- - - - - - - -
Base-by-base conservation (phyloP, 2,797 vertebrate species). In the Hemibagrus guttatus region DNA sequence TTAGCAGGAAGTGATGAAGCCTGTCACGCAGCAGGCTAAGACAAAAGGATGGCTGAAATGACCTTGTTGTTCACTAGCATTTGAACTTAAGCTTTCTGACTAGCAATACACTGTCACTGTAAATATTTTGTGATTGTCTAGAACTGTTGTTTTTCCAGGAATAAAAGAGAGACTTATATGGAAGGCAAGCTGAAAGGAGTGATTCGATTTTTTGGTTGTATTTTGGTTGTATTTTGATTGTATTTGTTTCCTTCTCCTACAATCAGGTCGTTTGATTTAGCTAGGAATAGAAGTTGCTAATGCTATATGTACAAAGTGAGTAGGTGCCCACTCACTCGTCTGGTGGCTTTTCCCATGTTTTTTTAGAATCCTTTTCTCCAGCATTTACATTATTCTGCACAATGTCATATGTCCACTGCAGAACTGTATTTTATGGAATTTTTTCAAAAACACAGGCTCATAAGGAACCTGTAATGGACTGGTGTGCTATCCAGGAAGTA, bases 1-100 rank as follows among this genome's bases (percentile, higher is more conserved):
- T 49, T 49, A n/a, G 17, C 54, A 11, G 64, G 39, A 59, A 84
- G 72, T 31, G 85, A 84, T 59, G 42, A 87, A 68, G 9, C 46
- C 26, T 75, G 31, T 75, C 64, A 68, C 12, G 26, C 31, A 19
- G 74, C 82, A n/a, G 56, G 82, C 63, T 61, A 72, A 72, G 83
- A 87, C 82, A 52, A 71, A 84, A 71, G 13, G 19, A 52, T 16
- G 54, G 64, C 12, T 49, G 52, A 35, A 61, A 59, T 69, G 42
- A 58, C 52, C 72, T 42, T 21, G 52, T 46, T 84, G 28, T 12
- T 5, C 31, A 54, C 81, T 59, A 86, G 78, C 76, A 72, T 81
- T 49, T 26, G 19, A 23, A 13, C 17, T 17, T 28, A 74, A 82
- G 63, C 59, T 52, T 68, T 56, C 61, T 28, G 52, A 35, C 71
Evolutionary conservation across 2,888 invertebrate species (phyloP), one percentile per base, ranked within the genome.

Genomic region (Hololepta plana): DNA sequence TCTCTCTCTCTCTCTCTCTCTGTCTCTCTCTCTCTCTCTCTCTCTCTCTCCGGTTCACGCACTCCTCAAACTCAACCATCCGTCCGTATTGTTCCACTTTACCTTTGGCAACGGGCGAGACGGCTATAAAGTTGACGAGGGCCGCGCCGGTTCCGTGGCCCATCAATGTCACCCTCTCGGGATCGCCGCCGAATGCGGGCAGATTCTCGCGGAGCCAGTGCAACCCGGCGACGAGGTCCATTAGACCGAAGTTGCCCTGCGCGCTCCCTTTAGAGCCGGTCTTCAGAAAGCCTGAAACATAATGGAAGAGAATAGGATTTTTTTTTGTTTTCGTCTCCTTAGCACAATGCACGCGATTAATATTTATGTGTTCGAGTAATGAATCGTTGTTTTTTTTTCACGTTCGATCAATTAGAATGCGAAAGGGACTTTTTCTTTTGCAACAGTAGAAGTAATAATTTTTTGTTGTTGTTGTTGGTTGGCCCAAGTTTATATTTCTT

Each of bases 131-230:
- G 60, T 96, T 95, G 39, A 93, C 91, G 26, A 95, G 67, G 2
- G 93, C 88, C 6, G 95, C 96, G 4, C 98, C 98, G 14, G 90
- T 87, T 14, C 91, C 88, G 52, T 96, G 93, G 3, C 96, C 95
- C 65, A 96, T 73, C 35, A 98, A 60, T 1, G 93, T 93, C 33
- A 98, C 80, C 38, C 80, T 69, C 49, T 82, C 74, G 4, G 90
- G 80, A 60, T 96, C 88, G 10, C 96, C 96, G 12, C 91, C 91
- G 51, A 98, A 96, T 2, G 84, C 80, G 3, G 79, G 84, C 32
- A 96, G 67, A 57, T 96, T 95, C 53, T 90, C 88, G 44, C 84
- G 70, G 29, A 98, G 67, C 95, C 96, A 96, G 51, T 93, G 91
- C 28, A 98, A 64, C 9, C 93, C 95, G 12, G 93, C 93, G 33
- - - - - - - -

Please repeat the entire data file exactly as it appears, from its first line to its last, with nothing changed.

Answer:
Base-by-base conservation (phyloP, 2,797 vertebrate species). In the Hemibagrus guttatus region DNA sequence TTAGCAGGAAGTGATGAAGCCTGTCACGCAGCAGGCTAAGACAAAAGGATGGCTGAAATGACCTTGTTGTTCACTAGCATTTGAACTTAAGCTTTCTGACTAGCAATACACTGTCACTGTAAATATTTTGTGATTGTCTAGAACTGTTGTTTTTCCAGGAATAAAAGAGAGACTTATATGGAAGGCAAGCTGAAAGGAGTGATTCGATTTTTTGGTTGTATTTTGGTTGTATTTTGATTGTATTTGTTTCCTTCTCCTACAATCAGGTCGTTTGATTTAGCTAGGAATAGAAGTTGCTAATGCTATATGTACAAAGTGAGTAGGTGCCCACTCACTCGTCTGGTGGCTTTTCCCATGTTTTTTTAGAATCCTTTTCTCCAGCATTTACATTATTCTGCACAATGTCATATGTCCACTGCAGAACTGTATTTTATGGAATTTTTTCAAAAACACAGGCTCATAAGGAACCTGTAATGGACTGGTGTGCTATCCAGGAAGTA, bases 1-100 rank as follows among this genome's bases (percentile, higher is more conserved):
- T 49, T 49, A n/a, G 17, C 54, A 11, G 64, G 39, A 59, A 84
- G 72, T 31, G 85, A 84, T 59, G 42, A 87, A 68, G 9, C 46
- C 26, T 75, G 31, T 75, C 64, A 68, C 12, G 26, C 31, A 19
- G 74, C 82, A n/a, G 56, G 82, C 63, T 61, A 72, A 72, G 83
- A 87, C 82, A 52, A 71, A 84, A 71, G 13, G 19, A 52, T 16
- G 54, G 64, C 12, T 49, G 52, A 35, A 61, A 59, T 69, G 42
- A 58, C 52, C 72, T 42, T 21, G 52, T 46, T 84, G 28, T 12
- T 5, C 31, A 54, C 81, T 59, A 86, G 78, C 76, A 72, T 81
- T 49, T 26, G 19, A 23, A 13, C 17, T 17, T 28, A 74, A 82
- G 63, C 59, T 52, T 68, T 56, C 61, T 28, G 52, A 35, C 71
Evolutionary conservation across 2,888 invertebrate species (phyloP), one percentile per base, ranked within the genome.

Genomic region (Hololepta plana): DNA sequence TCTCTCTCTCTCTCTCTCTCTGTCTCTCTCTCTCTCTCTCTCTCTCTCTCCGGTTCACGCACTCCTCAAACTCAACCATCCGTCCGTATTGTTCCACTTTACCTTTGGCAACGGGCGAGACGGCTATAAAGTTGACGAGGGCCGCGCCGGTTCCGTGGCCCATCAATGTCACCCTCTCGGGATCGCCGCCGAATGCGGGCAGATTCTCGCGGAGCCAGTGCAACCCGGCGACGAGGTCCATTAGACCGAAGTTGCCCTGCGCGCTCCCTTTAGAGCCGGTCTTCAGAAAGCCTGAAACATAATGGAAGAGAATAGGATTTTTTTTTGTTTTCGTCTCCTTAGCACAATGCACGCGATTAATATTTATGTGTTCGAGTAATGAATCGTTGTTTTTTTTTCACGTTCGATCAATTAGAATGCGAAAGGGACTTTTTCTTTTGCAACAGTAGAAGTAATAATTTTTTGTTGTTGTTGTTGGTTGGCCCAAGTTTATATTTCTT

Each of bases 131-230:
- G 60, T 96, T 95, G 39, A 93, C 91, G 26, A 95, G 67, G 2
- G 93, C 88, C 6, G 95, C 96, G 4, C 98, C 98, G 14, G 90
- T 87, T 14, C 91, C 88, G 52, T 96, G 93, G 3, C 96, C 95
- C 65, A 96, T 73, C 35, A 98, A 60, T 1, G 93, T 93, C 33
- A 98, C 80, C 38, C 80, T 69, C 49, T 82, C 74, G 4, G 90
- G 80, A 60, T 96, C 88, G 10, C 96, C 96, G 12, C 91, C 91
- G 51, A 98, A 96, T 2, G 84, C 80, G 3, G 79, G 84, C 32
- A 96, G 67, A 57, T 96, T 95, C 53, T 90, C 88, G 44, C 84
- G 70, G 29, A 98, G 67, C 95, C 96, A 96, G 51, T 93, G 91
- C 28, A 98, A 64, C 9, C 93, C 95, G 12, G 93, C 93, G 33